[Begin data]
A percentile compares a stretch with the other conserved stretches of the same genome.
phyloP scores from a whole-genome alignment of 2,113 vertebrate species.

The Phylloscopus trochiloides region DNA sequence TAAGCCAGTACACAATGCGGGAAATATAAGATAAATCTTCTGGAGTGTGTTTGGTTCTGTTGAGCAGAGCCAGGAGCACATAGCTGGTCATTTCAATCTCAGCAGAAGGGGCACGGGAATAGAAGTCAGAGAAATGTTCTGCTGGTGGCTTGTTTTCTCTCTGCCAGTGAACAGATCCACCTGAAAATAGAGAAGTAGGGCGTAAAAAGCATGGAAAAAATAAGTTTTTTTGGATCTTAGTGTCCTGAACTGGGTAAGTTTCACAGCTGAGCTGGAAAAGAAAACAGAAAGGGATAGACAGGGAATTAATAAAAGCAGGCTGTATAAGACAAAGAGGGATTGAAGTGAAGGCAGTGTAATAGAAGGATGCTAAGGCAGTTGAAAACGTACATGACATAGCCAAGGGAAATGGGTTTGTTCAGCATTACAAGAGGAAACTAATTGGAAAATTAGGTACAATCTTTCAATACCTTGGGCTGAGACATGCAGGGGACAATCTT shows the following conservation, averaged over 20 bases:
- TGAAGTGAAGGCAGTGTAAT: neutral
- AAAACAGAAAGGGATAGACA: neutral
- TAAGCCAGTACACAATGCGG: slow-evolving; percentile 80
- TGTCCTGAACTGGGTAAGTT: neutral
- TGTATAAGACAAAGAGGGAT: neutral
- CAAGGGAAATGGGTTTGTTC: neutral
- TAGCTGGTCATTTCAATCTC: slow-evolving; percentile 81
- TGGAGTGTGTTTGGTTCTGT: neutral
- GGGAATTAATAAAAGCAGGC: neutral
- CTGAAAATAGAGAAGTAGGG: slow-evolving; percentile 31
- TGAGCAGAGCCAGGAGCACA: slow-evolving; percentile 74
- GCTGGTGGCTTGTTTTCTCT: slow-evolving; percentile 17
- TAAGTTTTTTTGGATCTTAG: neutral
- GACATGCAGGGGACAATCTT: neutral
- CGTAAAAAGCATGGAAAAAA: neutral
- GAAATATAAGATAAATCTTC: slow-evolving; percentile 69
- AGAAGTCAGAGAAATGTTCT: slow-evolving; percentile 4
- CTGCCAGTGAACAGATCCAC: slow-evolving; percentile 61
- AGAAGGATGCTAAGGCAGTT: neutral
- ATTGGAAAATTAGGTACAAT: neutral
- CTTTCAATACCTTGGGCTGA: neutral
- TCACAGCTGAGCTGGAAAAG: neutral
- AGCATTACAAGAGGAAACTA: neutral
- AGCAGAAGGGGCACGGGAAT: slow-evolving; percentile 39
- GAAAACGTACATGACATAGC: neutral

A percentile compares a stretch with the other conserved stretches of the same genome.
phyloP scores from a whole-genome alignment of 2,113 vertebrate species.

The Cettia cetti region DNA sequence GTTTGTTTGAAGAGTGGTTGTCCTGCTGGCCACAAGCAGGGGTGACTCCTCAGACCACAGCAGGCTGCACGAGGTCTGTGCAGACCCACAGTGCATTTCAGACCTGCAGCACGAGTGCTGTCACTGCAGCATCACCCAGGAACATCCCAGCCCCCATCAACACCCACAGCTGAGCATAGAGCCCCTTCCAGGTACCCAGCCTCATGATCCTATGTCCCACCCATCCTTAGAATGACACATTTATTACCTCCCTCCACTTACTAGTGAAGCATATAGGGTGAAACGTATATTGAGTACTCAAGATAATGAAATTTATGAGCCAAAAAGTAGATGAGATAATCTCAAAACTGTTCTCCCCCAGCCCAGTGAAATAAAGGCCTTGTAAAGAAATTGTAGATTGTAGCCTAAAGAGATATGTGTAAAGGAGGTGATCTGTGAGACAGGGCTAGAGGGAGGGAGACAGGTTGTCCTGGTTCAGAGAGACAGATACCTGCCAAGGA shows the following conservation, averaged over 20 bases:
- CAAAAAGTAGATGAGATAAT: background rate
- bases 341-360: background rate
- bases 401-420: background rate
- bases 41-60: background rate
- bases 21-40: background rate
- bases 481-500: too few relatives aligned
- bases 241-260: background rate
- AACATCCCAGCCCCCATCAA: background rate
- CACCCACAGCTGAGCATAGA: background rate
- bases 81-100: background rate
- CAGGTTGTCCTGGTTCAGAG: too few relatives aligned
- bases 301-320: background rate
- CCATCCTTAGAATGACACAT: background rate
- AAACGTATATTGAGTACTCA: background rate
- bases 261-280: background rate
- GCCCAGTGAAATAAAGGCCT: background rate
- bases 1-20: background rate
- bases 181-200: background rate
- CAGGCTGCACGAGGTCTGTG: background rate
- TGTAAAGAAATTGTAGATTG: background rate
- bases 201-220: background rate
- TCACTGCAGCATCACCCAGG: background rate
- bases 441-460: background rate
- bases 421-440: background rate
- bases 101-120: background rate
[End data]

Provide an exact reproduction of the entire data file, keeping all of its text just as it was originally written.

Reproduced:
A percentile compares a stretch with the other conserved stretches of the same genome.
phyloP scores from a whole-genome alignment of 2,113 vertebrate species.

The Phylloscopus trochiloides region DNA sequence TAAGCCAGTACACAATGCGGGAAATATAAGATAAATCTTCTGGAGTGTGTTTGGTTCTGTTGAGCAGAGCCAGGAGCACATAGCTGGTCATTTCAATCTCAGCAGAAGGGGCACGGGAATAGAAGTCAGAGAAATGTTCTGCTGGTGGCTTGTTTTCTCTCTGCCAGTGAACAGATCCACCTGAAAATAGAGAAGTAGGGCGTAAAAAGCATGGAAAAAATAAGTTTTTTTGGATCTTAGTGTCCTGAACTGGGTAAGTTTCACAGCTGAGCTGGAAAAGAAAACAGAAAGGGATAGACAGGGAATTAATAAAAGCAGGCTGTATAAGACAAAGAGGGATTGAAGTGAAGGCAGTGTAATAGAAGGATGCTAAGGCAGTTGAAAACGTACATGACATAGCCAAGGGAAATGGGTTTGTTCAGCATTACAAGAGGAAACTAATTGGAAAATTAGGTACAATCTTTCAATACCTTGGGCTGAGACATGCAGGGGACAATCTT shows the following conservation, averaged over 20 bases:
- TGAAGTGAAGGCAGTGTAAT: neutral
- AAAACAGAAAGGGATAGACA: neutral
- TAAGCCAGTACACAATGCGG: slow-evolving; percentile 80
- TGTCCTGAACTGGGTAAGTT: neutral
- TGTATAAGACAAAGAGGGAT: neutral
- CAAGGGAAATGGGTTTGTTC: neutral
- TAGCTGGTCATTTCAATCTC: slow-evolving; percentile 81
- TGGAGTGTGTTTGGTTCTGT: neutral
- GGGAATTAATAAAAGCAGGC: neutral
- CTGAAAATAGAGAAGTAGGG: slow-evolving; percentile 31
- TGAGCAGAGCCAGGAGCACA: slow-evolving; percentile 74
- GCTGGTGGCTTGTTTTCTCT: slow-evolving; percentile 17
- TAAGTTTTTTTGGATCTTAG: neutral
- GACATGCAGGGGACAATCTT: neutral
- CGTAAAAAGCATGGAAAAAA: neutral
- GAAATATAAGATAAATCTTC: slow-evolving; percentile 69
- AGAAGTCAGAGAAATGTTCT: slow-evolving; percentile 4
- CTGCCAGTGAACAGATCCAC: slow-evolving; percentile 61
- AGAAGGATGCTAAGGCAGTT: neutral
- ATTGGAAAATTAGGTACAAT: neutral
- CTTTCAATACCTTGGGCTGA: neutral
- TCACAGCTGAGCTGGAAAAG: neutral
- AGCATTACAAGAGGAAACTA: neutral
- AGCAGAAGGGGCACGGGAAT: slow-evolving; percentile 39
- GAAAACGTACATGACATAGC: neutral

A percentile compares a stretch with the other conserved stretches of the same genome.
phyloP scores from a whole-genome alignment of 2,113 vertebrate species.

The Cettia cetti region DNA sequence GTTTGTTTGAAGAGTGGTTGTCCTGCTGGCCACAAGCAGGGGTGACTCCTCAGACCACAGCAGGCTGCACGAGGTCTGTGCAGACCCACAGTGCATTTCAGACCTGCAGCACGAGTGCTGTCACTGCAGCATCACCCAGGAACATCCCAGCCCCCATCAACACCCACAGCTGAGCATAGAGCCCCTTCCAGGTACCCAGCCTCATGATCCTATGTCCCACCCATCCTTAGAATGACACATTTATTACCTCCCTCCACTTACTAGTGAAGCATATAGGGTGAAACGTATATTGAGTACTCAAGATAATGAAATTTATGAGCCAAAAAGTAGATGAGATAATCTCAAAACTGTTCTCCCCCAGCCCAGTGAAATAAAGGCCTTGTAAAGAAATTGTAGATTGTAGCCTAAAGAGATATGTGTAAAGGAGGTGATCTGTGAGACAGGGCTAGAGGGAGGGAGACAGGTTGTCCTGGTTCAGAGAGACAGATACCTGCCAAGGA shows the following conservation, averaged over 20 bases:
- CAAAAAGTAGATGAGATAAT: background rate
- bases 341-360: background rate
- bases 401-420: background rate
- bases 41-60: background rate
- bases 21-40: background rate
- bases 481-500: too few relatives aligned
- bases 241-260: background rate
- AACATCCCAGCCCCCATCAA: background rate
- CACCCACAGCTGAGCATAGA: background rate
- bases 81-100: background rate
- CAGGTTGTCCTGGTTCAGAG: too few relatives aligned
- bases 301-320: background rate
- CCATCCTTAGAATGACACAT: background rate
- AAACGTATATTGAGTACTCA: background rate
- bases 261-280: background rate
- GCCCAGTGAAATAAAGGCCT: background rate
- bases 1-20: background rate
- bases 181-200: background rate
- CAGGCTGCACGAGGTCTGTG: background rate
- TGTAAAGAAATTGTAGATTG: background rate
- bases 201-220: background rate
- TCACTGCAGCATCACCCAGG: background rate
- bases 441-460: background rate
- bases 421-440: background rate
- bases 101-120: background rate